If you move overseas to retire or for other reasons, you’ll still need to stay on top of your U.S. tax obligations. That’s because the United States uses a citizenship-based taxation regime, unlike some other countries that tax income based on where it’s earned or where you live.
Be aware of the following tax issues before you make a permanent move to an overseas location.
State Tax Issues
You may plan to leave your home-state behind for good. However, your state may believe that you are still a resident who needs to pay state income taxes.
Some states are more aggressive than others in seeking taxes from residents who have moved overseas or to a different state. If you still own a home or have other ties, the state will be more likely to consider you a resident.
Consider the pros and cons of maintaining these ties. If you want to keep your residence for occasional visits, understand that this may have tax consequences.
Foreign Bank Accounts
If you’re living overseas, there’s a good chance you’ll want to open up a bank account near your new home. Be aware that this could trigger a Foreign Bank Account Report (FBAR) filing requirement and other information return obligations.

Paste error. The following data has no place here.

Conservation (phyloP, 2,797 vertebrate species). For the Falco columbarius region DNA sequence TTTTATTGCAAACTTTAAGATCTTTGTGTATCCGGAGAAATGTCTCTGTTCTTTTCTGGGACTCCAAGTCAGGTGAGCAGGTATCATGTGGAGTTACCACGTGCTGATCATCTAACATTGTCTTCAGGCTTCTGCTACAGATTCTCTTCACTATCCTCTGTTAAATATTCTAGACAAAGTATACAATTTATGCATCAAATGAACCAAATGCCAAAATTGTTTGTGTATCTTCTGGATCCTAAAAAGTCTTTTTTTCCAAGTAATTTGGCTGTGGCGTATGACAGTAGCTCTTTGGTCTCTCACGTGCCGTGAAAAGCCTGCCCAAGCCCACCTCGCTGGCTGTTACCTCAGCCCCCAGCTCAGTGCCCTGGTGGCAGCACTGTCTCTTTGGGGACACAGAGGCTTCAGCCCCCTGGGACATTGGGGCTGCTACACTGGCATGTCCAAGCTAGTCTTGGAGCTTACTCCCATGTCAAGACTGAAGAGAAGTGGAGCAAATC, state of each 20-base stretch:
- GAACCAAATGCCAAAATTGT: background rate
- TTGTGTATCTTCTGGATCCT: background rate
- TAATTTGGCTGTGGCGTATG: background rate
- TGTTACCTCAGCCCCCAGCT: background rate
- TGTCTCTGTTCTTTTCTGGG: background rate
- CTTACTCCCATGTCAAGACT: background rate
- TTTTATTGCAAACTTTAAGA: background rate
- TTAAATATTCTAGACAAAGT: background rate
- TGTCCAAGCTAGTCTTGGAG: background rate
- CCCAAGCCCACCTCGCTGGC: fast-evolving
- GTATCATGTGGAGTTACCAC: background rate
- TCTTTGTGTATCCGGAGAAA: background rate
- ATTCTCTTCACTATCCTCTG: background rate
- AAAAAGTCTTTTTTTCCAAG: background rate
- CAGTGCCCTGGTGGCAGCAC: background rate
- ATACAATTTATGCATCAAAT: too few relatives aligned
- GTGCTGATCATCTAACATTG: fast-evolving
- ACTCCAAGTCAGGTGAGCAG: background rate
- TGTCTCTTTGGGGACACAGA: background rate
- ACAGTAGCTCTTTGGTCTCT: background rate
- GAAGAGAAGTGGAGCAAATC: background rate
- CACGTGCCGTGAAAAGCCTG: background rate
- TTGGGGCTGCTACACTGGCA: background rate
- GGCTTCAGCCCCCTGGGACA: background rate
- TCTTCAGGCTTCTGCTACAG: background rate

If your foreign accounts total at least $10,000 at any point during the year, you need to file an FBAR, even if you don’t have any foreign income. The penalty for failing to file an FBAR is up to $10,000 for non-willful violations and much higher for willful violations.
IRS Passport Actions
Think again if you thought moving overseas would help you escape from your IRS tax problems. The IRS can certify seriously delinquent tax debt to the U.S. State Department, which could cause your passport to be denied or revoked.
Tax debt may be considered seriously delinquent if you owe at least $52,000 and the IRS has attempted to take certain enforced collection actions. You can generally avoid a passport denial by entering into an installment agreement or otherwise resolving your tax debt issues.
Contact an Attorney
Get free, no-obligation tax advice from a tax resolution attorney by calling Ayar Law at 800.571-7175 today.